Reflections on Sauerbraten

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Inspiration can come from anywhere. At a recent used-book sale, I stumbled across this 1936 publication by Culinary Arts Press of the “Pennsylvania Dutch Cook Book: Fine Old Recipes” and decided it was time to try a traditional Sauerbraten which I had been considering for some time. Here is the recipe:

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I started with a 2 lb. chuck roast and adjusted accordingly on volumes but retained the spice levels. Then into a non-reactive container in the fridge for four days. The result:

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The marinade is strained and saved. The roast is patted dry and then seared over high heat to brown all sides. The roast is removed from the pan and thinly sliced onions and carrots are added, sauteed until golden, then the roast is returned to the pan. Then the marinade is added to the pan along with beef broth and allowed to simmer for 2 hours until tender. At this point, I deviated a bit from the traditional recipe. I removed the roast and kept it warm in the oven. I strained the cooking liquid and added the carrots to the roast. I used the onion to cook thin ribbons of lacinato (Tuscan) kale, dried cranberries, and wine. The traditional recipe calls for adding “crumbled gingersnaps” to make a gravy.  Instead, I added ginger, clove, and molasses to mimic the flavors and thickened the liquid with flour for a simple gravy. The side dish was a serving of buttermilk spaetzle with a generous amount of Edelweiss Creamery’s Triple Cream Butterkase.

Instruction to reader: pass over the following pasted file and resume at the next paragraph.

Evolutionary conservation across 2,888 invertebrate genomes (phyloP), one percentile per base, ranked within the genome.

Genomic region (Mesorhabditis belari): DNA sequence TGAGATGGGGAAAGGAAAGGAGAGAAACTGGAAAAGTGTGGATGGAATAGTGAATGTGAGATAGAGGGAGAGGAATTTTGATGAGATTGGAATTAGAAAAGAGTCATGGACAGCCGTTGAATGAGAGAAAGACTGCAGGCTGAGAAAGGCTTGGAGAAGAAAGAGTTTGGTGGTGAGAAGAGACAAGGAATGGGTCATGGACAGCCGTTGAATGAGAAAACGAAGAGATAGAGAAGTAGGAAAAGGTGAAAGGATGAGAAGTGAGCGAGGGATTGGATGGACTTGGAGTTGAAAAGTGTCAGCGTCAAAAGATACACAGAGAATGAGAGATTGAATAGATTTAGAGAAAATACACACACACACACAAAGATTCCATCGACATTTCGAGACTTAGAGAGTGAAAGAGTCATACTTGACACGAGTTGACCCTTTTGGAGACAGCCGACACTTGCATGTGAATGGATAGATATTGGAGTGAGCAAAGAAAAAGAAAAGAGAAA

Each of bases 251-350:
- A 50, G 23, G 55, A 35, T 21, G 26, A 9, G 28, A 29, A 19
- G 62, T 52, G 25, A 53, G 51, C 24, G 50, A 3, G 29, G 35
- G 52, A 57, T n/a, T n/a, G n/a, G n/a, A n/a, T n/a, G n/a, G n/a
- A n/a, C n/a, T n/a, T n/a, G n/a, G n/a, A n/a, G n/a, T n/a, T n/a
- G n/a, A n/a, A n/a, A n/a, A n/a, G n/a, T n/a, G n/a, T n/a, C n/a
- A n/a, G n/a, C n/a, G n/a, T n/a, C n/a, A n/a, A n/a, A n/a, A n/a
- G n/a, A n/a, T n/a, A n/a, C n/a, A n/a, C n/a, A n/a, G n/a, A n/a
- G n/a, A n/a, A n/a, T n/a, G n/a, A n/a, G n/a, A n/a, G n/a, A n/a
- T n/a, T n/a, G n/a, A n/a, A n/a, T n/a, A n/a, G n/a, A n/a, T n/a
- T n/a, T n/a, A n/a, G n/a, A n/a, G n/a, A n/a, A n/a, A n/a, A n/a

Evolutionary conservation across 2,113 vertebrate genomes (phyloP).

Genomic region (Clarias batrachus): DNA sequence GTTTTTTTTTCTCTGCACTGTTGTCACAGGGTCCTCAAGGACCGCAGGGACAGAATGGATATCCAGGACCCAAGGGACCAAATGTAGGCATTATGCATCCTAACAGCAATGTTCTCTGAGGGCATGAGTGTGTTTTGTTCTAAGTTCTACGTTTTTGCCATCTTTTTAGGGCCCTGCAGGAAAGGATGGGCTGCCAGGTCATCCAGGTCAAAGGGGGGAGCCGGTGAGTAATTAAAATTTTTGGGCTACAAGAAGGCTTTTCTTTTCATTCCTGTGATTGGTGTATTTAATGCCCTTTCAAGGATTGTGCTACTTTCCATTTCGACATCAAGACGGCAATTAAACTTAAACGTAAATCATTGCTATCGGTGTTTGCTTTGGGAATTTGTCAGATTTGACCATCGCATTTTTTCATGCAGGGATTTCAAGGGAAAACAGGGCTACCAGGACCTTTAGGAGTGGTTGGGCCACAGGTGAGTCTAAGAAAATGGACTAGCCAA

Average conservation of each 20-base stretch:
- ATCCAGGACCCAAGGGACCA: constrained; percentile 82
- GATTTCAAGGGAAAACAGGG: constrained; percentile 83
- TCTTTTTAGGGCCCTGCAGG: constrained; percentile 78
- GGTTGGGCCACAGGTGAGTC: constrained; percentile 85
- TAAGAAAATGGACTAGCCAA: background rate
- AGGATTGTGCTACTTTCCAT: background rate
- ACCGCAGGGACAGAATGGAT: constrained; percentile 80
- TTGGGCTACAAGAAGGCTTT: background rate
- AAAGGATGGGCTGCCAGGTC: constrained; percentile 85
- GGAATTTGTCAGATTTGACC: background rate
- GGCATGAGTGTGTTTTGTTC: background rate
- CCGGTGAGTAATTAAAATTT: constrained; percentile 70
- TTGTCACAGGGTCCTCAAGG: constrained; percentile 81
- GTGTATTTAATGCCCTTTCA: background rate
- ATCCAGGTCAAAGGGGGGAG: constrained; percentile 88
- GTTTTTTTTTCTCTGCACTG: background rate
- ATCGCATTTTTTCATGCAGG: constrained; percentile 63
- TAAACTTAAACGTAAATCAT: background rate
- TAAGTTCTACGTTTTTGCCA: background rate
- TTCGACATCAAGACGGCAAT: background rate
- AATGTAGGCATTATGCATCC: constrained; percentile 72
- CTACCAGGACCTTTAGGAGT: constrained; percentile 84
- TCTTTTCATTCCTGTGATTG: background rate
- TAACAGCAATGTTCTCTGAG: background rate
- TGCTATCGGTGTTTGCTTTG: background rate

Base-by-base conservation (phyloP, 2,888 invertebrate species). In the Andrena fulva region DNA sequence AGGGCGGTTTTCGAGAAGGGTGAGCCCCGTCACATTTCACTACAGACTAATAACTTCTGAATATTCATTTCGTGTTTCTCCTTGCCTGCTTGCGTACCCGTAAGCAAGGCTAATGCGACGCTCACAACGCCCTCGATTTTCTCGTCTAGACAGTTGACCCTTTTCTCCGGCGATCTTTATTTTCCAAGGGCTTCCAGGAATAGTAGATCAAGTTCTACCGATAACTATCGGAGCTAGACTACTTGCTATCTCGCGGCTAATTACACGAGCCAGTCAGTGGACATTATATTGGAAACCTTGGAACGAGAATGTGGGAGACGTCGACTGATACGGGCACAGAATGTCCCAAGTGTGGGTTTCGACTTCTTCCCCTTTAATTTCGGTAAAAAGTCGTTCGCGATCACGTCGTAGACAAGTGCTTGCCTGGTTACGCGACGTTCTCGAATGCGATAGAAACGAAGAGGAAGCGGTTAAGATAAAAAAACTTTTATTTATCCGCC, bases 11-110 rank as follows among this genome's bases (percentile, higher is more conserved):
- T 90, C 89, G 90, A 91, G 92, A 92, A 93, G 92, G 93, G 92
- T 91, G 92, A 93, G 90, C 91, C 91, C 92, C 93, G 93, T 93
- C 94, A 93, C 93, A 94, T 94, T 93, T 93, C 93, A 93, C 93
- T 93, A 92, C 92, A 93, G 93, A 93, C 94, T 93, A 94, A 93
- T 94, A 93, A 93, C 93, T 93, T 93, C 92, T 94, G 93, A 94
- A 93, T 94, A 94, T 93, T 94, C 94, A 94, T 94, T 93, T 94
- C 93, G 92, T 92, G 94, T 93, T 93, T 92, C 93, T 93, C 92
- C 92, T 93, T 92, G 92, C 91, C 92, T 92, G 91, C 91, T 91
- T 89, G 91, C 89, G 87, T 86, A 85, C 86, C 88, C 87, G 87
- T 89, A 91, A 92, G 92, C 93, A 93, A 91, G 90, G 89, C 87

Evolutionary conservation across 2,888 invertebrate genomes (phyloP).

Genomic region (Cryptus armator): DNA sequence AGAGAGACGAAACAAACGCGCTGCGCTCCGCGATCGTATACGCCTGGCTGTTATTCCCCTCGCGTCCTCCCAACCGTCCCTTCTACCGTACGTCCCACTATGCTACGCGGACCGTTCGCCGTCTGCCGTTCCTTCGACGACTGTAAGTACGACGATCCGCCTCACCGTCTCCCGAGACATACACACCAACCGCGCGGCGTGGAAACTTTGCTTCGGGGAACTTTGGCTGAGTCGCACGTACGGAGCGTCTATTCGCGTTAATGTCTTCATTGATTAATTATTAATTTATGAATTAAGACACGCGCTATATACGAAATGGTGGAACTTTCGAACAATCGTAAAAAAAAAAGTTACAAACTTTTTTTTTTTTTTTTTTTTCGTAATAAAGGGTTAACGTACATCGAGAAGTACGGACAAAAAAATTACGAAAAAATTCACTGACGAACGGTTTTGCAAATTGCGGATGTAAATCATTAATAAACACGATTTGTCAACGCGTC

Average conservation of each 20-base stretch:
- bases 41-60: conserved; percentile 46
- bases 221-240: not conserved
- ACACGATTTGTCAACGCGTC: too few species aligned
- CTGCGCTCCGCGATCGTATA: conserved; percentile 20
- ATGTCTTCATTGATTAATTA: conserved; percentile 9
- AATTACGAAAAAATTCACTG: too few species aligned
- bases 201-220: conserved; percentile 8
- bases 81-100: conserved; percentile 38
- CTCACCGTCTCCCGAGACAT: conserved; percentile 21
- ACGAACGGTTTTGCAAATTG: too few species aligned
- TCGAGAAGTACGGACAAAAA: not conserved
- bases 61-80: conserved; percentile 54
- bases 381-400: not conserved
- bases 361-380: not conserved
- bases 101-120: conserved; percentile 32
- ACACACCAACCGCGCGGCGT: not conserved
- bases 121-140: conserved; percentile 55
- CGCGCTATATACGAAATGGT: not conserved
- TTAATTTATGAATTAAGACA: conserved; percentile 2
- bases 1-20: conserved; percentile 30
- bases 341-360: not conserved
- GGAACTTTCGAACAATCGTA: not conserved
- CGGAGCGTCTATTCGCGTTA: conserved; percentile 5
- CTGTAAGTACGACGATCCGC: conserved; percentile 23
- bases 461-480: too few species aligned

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The Butterkase from Edelweiss is rich and creamy with just the slightest hint of something a bit grassier, fuller in the flavor.  Very mild, but added to the buttermilk dumplings it added just the right richness in texture and flavor to contrast the slight tang of the gravy. The kale offered a contrasting texture and bitterness.

The tang of the sauerbraten was not overly pronounced in the roast, but the gravy carried those flavors through the dish.  The meat was more tender than a traditional pot roast and lead to thoughts of shredding the leftovers and stuffing a periogi or dumpling. Good eating and more inspiration.

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